Monthly Archives: February 2011

Japchae

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I took a trip to a public market somewhere down east to find this stall that sold Batangas beef. Foodies literally run the extra mile just to bring home what’s deemed the best, you know. Ha! So, there I was, finding myself all prepped up for the palengke tour.

Scouring the market, I was gawking at the produce lavishly displayed at every stall, corner and bilaos. My, they were totally inexpensive, very fresh and looked picturesque. My eyes were panning from left to right, up and down!

Okay, back to my mission, I looked for a store that had a signage that read “Senya’s Batangas beef”. Upon trekking the aisles and alleys  of this market, lo and behold, I found it and what goldmine I saw. Yeah baby, two kilos of sirloin went straight to my basket.

Yesterday had me do two dishes:  Garlic Tapa and Japchae.

So, what’s the big fuss about Batangas beef? Well for one, this southwestern province of Batangas is well known for its cattle industry. It is home of the best species of cattle. Grass fed, robust in size, they are so special that meat dealers  have made it a ‘claim to fame’ label that the meat is from Batangas. A big smile was plastered on my face as I left with my beef on one hand.

The second dish was japchae. I have been bugging my good friend, Marielle, to take me back to Ye Dang for my Korean food fix but being swamped with household chores would not allow us. So, I decided to just make my own.

So here goes the recipe:

JAPCHAE

500 grams  glass noodles (soak in water for 20 minutes before cooking)

1/2 cup chopped spinach leaves

3/4 cup hoisin sauce

3 tbsps brown sugar

1/4 kilo sirloin, cut in thin strips

1 medium-sized carrot, cut into strips

5 cloves of garlic, minced

1 white onion, minced

2 tsps chili flakes

salt and pepper to taste

sesame oil

water

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Season beef with salt and pepper. In a skillet, saute onion and garlic. Add beef, spinach and carrots. Stir in hoisin sauce ang sugar. Pour about 4 cups of water and bring to a boil.

Add glass noodles and reduce heat  to a medium simmer.

Cook until noodles are tender and soupiness is gone. Add chili flakes. Serve hot.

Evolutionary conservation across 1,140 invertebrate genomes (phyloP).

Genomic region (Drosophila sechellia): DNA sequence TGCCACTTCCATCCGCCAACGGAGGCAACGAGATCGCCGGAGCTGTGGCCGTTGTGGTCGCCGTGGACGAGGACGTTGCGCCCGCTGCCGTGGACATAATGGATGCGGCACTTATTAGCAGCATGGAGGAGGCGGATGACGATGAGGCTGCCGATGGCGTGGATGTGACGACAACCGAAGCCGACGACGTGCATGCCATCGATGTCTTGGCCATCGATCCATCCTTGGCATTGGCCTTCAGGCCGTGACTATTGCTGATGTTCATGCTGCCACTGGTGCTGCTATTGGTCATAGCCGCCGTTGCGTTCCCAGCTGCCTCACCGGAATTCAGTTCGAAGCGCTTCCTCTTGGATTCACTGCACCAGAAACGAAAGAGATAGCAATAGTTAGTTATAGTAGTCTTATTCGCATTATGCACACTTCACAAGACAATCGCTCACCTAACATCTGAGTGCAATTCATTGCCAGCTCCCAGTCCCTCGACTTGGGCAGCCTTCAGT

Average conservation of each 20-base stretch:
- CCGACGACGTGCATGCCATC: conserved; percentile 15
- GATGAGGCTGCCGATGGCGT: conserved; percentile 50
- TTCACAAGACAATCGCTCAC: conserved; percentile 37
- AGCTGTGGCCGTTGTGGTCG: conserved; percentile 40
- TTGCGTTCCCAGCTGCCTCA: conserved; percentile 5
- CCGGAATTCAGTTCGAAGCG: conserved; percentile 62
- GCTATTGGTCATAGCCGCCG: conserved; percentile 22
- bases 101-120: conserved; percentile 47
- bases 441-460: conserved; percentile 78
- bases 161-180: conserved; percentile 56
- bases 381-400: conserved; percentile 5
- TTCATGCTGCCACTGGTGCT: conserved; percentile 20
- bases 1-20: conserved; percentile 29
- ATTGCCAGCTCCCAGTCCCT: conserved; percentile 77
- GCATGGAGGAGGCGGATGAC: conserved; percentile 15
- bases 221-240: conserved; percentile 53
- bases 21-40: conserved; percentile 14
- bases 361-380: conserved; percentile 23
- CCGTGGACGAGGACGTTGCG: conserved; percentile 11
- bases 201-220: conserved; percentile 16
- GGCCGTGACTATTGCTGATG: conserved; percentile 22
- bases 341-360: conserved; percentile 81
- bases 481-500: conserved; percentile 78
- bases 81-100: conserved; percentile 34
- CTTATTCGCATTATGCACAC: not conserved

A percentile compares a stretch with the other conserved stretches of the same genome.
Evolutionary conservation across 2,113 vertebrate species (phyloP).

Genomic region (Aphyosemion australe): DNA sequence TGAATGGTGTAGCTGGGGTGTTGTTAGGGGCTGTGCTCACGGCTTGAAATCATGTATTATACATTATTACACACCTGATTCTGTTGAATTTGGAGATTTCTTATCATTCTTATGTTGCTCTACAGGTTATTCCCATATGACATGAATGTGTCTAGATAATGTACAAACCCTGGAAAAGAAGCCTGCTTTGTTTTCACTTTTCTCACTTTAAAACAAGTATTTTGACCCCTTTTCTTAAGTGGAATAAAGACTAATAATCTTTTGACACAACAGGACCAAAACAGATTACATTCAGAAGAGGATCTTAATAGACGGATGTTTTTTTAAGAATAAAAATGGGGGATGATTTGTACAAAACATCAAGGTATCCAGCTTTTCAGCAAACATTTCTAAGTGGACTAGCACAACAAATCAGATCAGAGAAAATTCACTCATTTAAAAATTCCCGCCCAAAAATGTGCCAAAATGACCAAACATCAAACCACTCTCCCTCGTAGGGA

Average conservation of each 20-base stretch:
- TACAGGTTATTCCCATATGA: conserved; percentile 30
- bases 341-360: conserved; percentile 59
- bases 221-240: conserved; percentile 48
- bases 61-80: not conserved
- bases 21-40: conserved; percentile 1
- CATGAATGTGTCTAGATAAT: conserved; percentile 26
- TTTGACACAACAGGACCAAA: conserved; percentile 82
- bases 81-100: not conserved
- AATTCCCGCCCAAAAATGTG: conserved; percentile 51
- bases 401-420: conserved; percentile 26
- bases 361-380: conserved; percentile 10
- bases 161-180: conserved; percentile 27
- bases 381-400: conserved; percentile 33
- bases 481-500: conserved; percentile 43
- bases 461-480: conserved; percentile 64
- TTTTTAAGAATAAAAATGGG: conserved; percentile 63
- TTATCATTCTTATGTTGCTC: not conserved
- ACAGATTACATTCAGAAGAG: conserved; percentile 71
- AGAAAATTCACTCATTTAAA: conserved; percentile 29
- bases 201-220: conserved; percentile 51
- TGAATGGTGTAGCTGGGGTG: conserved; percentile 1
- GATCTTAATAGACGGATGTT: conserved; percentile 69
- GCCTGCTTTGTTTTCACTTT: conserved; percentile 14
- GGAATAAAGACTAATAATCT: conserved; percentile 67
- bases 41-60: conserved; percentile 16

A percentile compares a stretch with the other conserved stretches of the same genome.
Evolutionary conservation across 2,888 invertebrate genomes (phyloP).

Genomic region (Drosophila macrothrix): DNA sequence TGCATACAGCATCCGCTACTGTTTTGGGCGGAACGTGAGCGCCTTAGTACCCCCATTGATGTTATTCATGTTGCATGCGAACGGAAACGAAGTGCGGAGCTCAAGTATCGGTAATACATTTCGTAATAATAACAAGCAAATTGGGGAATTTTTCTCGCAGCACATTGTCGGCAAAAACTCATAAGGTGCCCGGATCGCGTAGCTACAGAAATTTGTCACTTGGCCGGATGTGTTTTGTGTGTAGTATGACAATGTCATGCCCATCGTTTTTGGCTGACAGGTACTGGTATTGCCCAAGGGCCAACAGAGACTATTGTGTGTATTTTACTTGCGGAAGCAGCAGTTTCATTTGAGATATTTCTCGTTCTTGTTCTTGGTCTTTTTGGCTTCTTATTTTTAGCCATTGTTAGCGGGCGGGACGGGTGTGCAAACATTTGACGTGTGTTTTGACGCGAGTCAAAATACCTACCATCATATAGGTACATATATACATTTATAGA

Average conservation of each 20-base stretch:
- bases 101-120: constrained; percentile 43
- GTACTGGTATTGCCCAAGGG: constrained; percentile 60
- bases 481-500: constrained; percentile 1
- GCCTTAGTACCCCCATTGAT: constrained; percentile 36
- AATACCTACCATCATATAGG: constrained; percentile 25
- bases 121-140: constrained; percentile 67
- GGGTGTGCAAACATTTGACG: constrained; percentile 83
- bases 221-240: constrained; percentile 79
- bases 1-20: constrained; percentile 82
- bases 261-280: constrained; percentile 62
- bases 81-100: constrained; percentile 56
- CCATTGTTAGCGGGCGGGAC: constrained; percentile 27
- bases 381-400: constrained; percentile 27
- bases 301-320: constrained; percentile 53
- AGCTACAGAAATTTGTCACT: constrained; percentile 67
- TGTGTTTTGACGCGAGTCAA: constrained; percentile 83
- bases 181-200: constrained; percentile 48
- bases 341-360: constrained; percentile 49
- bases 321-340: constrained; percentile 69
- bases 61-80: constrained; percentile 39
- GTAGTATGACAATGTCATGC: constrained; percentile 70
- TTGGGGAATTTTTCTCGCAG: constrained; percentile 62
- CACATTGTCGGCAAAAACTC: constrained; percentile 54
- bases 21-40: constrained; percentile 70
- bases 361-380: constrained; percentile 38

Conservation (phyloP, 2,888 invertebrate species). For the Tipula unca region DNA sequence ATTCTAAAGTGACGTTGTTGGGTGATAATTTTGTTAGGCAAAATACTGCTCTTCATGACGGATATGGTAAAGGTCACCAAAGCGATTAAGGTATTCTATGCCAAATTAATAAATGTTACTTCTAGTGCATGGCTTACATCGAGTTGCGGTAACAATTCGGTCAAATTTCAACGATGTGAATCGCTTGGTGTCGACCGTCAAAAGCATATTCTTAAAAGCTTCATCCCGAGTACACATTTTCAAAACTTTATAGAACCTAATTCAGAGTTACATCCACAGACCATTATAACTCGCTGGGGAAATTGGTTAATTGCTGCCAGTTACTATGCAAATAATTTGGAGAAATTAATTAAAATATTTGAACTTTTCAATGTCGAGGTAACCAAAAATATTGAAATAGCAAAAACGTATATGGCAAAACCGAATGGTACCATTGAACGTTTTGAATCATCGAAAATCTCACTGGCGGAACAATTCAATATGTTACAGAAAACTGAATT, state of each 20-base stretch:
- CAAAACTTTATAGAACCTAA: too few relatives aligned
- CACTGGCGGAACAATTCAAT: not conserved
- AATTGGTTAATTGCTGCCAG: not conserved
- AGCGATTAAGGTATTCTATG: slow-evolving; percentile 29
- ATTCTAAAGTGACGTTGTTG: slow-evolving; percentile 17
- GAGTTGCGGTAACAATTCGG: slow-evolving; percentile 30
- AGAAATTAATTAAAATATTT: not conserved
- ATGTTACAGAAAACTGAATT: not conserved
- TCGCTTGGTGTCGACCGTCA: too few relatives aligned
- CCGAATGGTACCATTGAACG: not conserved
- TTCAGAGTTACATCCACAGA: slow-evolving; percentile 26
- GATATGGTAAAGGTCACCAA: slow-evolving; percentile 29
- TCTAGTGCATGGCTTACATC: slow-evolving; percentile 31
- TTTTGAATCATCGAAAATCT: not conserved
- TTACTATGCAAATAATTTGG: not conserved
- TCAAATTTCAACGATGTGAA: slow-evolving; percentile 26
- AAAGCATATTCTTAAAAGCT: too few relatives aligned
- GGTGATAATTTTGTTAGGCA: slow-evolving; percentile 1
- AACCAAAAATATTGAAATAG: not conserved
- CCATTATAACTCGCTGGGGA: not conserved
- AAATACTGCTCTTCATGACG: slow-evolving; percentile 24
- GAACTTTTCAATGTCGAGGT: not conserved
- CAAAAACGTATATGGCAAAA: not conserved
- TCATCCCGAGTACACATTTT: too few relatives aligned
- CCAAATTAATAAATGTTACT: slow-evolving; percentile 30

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Pasta And Peas

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Still on with our interesting series on “leftover makeover” inspired by some dishes we lifted from the pages of FOODIE magazine. This second dish I cooked for Studio 23’s “US Girls” was such a big hit that it was gone instantly before I could finish saying “bon appetit” to everybody!

Simple, tasty to the core and very elegant, this dish should work its way on your menu soon.

The leftover food was the pasta. In this case, we used salad macaroni. Have you ever had the experience of over estimating your pasta, cooking more than you need  and ended up just stacking them away in the ref to grow those icky molds?  Ha!

Alright, let’s have some great-tasting solution to this leftover dilemma.

The dish I made called for about 5 cups of cooked salad macaroni (cooked according to package directions), 2 tbsps olive oil, 2 tbsps butter, 1 medium-sized chopped white onion, 3/4 cup chopped bacon or pancetta, 3/4 cup frozen sweet peas (thawed), 2 tbsps dry white wine, salt and pepper to taste and grated parmesan cheese.

I Sauted onion and bacon. Added wine and let alcohol evaporate before I mixed in peas which I had to saute a bit longer til I got it tender while still very bright green in color. Tossed them gently onto my pasta and sprinkled parmesan cheese on top.

Baked Scallops

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Baked Scallops

The maddening rush last Valentine’s day discouraged Jake, Sam and I to wriggle our way to the busy streets that lead to the uber packed date places.

So, we decided to just spend the evening at home, in the comforts of our humble dining room where I served some mean minted lamb chops with a siding of french beans and baby carrots and partnered with some rich, creamy and luscious plate of baked scallops.

Baked scallops is one dish that’s a breeze to make and makes for a rockstar viand. This particular recipe is strikingly similar with the baked tahong I always make whenever I want a delish fare pronto.

Looking at my finished product of baked scallops, I suddenly scratch my head in slight dismay. It was one of those moments when I wished I lived in faraway Capiz. Why? I got my frozen scallops from Cold Storage, P180 per dozen. In Capiz, scallops sell for P50 PER SACK!!!

Now, that ‘SACKS’! Lol.

Happy Vday!

Baked Scallops

1 dozen fresh scallops (with shell)

2 heads of garlic, chopped